Digital reporting of cause of death data and rapid dissemination of data to the public health community should be sought for this. If more countries invested in timely reporting, we would not only be able to track the effects of this and future pandemics, but we would be able to more quickly assess the effect of behavioral changes, such as social distancing, on death rates from other diseases. and injuries.

The differences shown between reported Covid-19 mortality and Covid-19-related excess mortality highlight the importance of using excess mortality estimates in policy and in monitoring and evaluation efforts. But above all, they acknowledge that by strengthening death reporting systems and mitigating political barriers to accurate reporting, it will be possible to better track and monitor the continuation of the existing Covid-19 pandemic and future pandemics.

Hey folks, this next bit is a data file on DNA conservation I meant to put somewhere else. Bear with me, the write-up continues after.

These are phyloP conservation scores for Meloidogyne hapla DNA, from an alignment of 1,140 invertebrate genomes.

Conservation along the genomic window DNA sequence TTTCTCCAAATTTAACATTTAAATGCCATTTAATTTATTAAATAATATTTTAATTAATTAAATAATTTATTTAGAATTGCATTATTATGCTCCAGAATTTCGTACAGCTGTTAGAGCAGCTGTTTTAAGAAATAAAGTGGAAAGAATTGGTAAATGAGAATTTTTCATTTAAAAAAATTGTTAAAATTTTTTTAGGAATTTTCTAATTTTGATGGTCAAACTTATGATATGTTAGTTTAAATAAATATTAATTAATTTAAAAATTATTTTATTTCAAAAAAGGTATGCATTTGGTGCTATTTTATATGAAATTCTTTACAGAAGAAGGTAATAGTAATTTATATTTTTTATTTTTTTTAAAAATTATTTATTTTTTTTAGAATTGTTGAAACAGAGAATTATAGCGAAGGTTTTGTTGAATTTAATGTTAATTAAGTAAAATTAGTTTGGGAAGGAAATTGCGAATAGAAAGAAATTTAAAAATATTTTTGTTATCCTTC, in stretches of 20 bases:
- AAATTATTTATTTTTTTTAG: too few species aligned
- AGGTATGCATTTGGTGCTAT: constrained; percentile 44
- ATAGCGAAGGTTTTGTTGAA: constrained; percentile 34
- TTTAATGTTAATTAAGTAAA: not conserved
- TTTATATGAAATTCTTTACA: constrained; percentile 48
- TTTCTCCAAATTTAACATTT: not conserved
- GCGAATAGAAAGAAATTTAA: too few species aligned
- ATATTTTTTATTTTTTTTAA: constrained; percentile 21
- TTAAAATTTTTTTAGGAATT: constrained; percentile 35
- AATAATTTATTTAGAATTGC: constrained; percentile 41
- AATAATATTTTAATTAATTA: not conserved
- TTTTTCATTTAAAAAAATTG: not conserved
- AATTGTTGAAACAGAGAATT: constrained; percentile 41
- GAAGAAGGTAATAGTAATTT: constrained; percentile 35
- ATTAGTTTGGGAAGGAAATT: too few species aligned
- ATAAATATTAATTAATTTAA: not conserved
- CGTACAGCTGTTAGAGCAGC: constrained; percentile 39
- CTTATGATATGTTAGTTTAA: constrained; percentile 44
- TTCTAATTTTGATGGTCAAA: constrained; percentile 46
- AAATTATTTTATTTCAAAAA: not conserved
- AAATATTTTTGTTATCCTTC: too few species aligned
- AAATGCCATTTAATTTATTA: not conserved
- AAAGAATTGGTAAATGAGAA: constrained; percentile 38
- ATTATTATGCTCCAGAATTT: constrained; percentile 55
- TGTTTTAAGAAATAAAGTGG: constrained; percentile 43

*The author is a professor at the University of Washington in the Department of Health Measurement Sciences and the Institute for Health Metrics and Evaluation and co-author of the article analyzed.

Twitter: @DrRafaelLozano